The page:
The second in command, our Lieutenant Governor, has been hit with a number of credible accusations about sexual assault.

And the third in command, our Attorney General, also admitted to having worn blackface in the past.

That’s just Virginia, and it’s only the three most powerful political figures in Virginia, and that’s only in the last week and a half.

I could go on and on, and I have plenty of times, I love picking on politicians from the pulpit. It’s easy. And it’s easy because we so deify those who hold office. Governors, Representatives, Presidents, Senators, we hold them to a standard that we ourselves would not.

And then we are shocked to discover that they are flawed.

That they are like us.

And the great theological smack in the face, is that God died in Jesus Christ for them too. 

So we can do what we think we need to do. We can change what we do on Sunday mornings. We can make it more appealing (whatever that means). We can even blow up the church and start over from scratch.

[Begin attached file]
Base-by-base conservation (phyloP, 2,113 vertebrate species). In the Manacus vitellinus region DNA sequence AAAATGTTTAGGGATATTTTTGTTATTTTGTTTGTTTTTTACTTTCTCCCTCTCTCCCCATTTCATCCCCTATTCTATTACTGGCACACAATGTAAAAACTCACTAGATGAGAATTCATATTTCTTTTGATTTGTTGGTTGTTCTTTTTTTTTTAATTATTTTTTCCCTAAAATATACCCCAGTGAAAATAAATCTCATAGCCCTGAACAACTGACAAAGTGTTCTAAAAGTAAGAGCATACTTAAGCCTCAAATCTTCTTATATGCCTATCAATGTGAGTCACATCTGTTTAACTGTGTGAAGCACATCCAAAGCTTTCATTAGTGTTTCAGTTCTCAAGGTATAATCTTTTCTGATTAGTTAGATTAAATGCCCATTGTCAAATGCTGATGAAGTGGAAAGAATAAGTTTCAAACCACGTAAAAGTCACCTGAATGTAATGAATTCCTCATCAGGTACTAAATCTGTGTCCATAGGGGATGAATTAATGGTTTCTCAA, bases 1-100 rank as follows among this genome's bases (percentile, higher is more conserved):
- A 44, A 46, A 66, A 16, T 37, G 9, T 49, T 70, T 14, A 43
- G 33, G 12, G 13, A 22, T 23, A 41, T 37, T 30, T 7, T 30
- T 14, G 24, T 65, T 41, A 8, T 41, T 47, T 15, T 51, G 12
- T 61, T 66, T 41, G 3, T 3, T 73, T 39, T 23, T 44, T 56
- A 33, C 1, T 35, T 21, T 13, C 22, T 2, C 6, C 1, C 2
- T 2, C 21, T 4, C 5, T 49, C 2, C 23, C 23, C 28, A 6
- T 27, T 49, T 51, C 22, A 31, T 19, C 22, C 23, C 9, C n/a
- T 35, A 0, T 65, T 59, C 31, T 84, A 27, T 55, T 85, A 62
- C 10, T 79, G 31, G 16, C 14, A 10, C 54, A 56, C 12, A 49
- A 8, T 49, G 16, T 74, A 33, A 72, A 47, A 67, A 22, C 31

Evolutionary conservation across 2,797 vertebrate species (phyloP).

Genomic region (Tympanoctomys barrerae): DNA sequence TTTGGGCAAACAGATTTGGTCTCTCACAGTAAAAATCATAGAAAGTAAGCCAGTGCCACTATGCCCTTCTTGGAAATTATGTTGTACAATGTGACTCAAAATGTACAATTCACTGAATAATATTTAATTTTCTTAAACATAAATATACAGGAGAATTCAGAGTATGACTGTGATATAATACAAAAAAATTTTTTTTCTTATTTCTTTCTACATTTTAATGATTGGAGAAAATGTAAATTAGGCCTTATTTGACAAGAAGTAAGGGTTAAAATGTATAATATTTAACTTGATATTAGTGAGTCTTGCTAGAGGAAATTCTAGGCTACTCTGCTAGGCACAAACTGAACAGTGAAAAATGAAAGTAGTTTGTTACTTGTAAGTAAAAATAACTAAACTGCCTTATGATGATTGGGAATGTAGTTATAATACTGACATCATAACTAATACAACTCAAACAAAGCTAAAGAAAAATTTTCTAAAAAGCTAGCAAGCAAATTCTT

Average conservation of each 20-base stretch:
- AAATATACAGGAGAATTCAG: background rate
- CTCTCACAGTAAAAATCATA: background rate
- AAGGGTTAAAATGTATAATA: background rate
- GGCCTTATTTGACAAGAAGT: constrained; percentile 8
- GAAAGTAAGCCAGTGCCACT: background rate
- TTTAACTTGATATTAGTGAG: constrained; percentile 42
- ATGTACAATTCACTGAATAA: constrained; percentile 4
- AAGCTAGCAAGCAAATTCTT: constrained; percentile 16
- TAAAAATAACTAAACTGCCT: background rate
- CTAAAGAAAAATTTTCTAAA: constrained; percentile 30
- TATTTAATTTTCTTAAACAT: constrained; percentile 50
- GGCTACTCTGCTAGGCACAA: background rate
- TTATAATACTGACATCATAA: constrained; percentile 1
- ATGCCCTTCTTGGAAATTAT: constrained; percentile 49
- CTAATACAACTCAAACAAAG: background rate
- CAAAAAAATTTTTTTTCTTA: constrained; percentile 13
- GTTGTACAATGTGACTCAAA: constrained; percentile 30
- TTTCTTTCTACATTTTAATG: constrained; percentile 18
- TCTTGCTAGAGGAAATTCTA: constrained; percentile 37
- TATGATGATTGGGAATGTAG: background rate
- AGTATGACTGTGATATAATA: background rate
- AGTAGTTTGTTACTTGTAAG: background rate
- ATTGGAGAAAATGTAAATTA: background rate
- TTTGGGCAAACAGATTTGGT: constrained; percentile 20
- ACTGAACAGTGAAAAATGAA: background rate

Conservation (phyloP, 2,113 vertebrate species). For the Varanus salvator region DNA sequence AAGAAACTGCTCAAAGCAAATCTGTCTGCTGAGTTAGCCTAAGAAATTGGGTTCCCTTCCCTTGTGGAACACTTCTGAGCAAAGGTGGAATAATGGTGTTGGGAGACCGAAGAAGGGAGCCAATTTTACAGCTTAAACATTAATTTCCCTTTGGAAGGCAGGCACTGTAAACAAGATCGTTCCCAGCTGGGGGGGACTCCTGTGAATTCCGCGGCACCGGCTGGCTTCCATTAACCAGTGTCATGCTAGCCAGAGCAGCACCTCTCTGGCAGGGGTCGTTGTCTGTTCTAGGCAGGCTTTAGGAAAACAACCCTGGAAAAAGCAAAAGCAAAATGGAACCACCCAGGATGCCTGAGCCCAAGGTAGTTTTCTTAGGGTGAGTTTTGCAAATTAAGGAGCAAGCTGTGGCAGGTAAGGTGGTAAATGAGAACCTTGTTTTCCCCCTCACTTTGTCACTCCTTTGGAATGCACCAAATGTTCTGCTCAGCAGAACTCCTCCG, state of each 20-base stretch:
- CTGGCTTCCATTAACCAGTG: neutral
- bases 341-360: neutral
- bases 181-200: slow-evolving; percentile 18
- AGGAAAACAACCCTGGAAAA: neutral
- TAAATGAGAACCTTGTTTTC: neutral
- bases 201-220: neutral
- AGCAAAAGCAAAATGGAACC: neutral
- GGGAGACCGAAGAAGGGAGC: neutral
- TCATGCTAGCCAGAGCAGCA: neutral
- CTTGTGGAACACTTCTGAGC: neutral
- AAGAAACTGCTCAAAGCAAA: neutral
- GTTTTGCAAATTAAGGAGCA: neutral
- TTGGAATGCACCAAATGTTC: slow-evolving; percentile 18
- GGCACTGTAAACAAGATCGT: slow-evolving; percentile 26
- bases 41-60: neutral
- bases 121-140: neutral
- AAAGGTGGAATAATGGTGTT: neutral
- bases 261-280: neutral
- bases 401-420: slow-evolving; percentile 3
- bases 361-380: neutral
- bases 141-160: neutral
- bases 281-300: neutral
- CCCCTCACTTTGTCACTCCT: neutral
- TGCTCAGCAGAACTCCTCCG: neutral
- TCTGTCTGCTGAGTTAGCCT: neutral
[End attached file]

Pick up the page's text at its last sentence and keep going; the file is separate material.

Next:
But of first importance, at the very heart of what it means to be who we are, is a story.

And not just a story, or even our story, but the story.

The story of God. 

Who came back for us. Amen. 

The Right Question – A Wedding Homily

Mark 8.34-37

He called the crowd with his disciples, and said to them, “If any want to become my followers, let them deny themselves and take up their cross and follow me. For those who want to save their life will lose it, and those who lose their life for my sake, and for the sake of the gospel, will save it. For what will it profit them to gain the whole world and forfeit their life? Indeed, what can they give in return for their life?